Instant Gratification Doesn't Create Lasting Happiness

by Michael Corthell

In western societies particularly, there is a major hindrance in acquiring a positive mindset; it is the greed and gluttony of instant gratification.

The brain has the ability to change its programming by 'rewiring' itself. This 'rewiring' of course, can be either positive or negative and since the post World War Two 'baby boom' generation we as a global culture have done just that, we have rewired our collective minds to ''want it all and want it right now!''

Many people today grow up without a true sense of how yesterday affects today are unlikely to have a very real sense of how today affects tomorrow.

We live in a society that advertises instant everything, giving our brains instant emotional gratification, which works just like the natural feel good chemicals our brain produces. The more immediate gratification we offer our brains, the more we crave it.

We have created a consumer addiction, which in turn has sparked renewed interest in Thoreau's philosophy of
minimalism as a cure.

Many people are tethered to their smart phones so they can stay connected to the Internet, especially Facebook and other social media. You maybe reading this article on your smart phone or IPad. There are 12 Step styled self-help groups to overcome social media addiction and 'instant gratificationism'.

What is the exact definition of instant gratification? It is a habit of eliminating short-term pain that will eventually lead to long-term satisfied pleasure and instead seeking and indulging in short-term pleasure that may very well lead to long-term pain. In other words, you find reasons and excuses not to do something because of the pain it creates in the present moment even though you know that you should do it to help you attain your objectives and long-term goals.

Those among us who have been swept up by instant gratification trap will often expect to get something from nothing. Unfortunately for them, the world just doesn't work that way. You need to give in order to get back, that is the
Law of Compensation.

Addiction to being satisfied instantly will very likely make you very susceptible to other addictions, as well as the negative emotions of jealousy, anger and impulsive behaviors. This in turn will lead to higher levels of stress, anxiety and overwhelm you in the long-term.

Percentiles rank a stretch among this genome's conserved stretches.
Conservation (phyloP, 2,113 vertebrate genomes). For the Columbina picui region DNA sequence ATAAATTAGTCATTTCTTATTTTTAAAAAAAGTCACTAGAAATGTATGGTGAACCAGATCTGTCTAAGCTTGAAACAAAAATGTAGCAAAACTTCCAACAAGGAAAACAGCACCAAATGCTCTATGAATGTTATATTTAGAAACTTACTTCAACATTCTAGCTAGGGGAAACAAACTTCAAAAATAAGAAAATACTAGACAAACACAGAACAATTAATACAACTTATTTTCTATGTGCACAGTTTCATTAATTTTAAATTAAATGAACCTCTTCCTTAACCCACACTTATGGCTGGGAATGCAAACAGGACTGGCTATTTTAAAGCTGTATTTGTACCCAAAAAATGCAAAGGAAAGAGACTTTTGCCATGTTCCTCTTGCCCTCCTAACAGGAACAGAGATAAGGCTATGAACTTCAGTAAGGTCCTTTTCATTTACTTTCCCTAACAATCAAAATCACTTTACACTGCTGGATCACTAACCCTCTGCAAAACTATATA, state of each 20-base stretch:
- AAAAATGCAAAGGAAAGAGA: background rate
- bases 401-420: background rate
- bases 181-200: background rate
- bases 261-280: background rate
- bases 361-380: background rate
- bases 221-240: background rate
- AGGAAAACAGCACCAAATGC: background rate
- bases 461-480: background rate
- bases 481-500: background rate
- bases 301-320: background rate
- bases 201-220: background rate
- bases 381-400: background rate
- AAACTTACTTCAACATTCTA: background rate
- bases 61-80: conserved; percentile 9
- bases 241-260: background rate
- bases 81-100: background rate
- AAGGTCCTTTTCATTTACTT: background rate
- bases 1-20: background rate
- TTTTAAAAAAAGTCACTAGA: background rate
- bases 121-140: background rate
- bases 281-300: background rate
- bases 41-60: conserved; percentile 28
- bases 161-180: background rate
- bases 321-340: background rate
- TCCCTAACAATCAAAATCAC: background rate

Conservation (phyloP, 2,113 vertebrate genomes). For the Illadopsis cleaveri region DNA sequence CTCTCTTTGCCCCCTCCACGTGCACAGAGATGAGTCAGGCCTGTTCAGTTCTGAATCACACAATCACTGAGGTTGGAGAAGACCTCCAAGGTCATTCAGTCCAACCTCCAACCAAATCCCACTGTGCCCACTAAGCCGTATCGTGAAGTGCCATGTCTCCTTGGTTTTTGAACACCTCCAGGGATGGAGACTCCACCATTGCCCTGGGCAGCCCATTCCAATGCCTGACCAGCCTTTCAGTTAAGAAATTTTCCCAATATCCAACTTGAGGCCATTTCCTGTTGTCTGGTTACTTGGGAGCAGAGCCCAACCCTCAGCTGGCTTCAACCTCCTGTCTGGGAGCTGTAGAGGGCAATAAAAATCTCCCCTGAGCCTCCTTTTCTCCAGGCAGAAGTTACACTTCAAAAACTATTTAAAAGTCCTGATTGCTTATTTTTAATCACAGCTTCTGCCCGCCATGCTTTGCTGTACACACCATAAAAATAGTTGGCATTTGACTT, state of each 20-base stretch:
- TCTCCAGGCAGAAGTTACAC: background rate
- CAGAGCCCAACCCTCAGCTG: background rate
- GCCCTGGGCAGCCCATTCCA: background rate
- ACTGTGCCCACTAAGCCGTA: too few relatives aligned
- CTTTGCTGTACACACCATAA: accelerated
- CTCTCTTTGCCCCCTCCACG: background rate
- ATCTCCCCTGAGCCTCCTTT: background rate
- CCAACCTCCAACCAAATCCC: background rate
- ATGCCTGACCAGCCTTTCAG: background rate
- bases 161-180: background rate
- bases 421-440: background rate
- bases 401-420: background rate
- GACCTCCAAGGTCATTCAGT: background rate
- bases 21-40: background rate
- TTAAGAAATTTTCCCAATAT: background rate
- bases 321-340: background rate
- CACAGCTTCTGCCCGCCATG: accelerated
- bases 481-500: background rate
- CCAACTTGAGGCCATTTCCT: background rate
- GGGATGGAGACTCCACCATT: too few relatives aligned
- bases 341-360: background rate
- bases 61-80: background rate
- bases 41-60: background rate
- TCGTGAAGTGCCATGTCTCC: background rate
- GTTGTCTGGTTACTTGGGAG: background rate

What can you do about this addiction?

Once you recognize that this is a problem, and that it has the potential to, at the very least, limit your happiness, and at the most ruin your life, as well as the lives of others, you must choose whether or not to do something about it.

How, by developing the habit of 'delayed gratification'. Delayed gratification is rejecting short-term pleasure in order to get pleasure, satisfaction and rewards in the future. This action may require you to suffer some short-term pain, but that pain is only temporary. With a positive mindset you will understand that this short-term pain is necessary to help you reach your ultimate destination, which is success and happiness. Getting into this habit will give you a greater sense of control over your life, thereby making better decisions, and taking more positive actions. In short, the habit of 'delayed gratification' builds good work ethic.

We never get something for nothing, except for love. To be a success and live a life of fulfillment you will need to go through short-term pain and frankly be uncomfortable, that is called 'paying your dues'. You will also have to make serious sacrifices and struggle to get where you want to be. Be accepting of that fact and your instant gratification addiction is in a very real sense cured.

Sources for FMI


The danger of instant gratification | Jesse Weinberger

Jesse Weinberger calls us to recognize the dangers of technology in the lives of our children. Jesse Weinberger is a nationally recognized Internet Safety expert, speaker, and author. Since 2003, Jesse has been presenting to parents, students, teachers, and school districts all over the United States. As a respected expert and leader in this field, she is frequently sought out by media, educators, administrators, and law enforcement for guidance on how to manage and improve the digital lives of children – from pre-school to college. Jesse is the author of The Boogeyman Exists: And He’s In Your Child’s Back Pocket.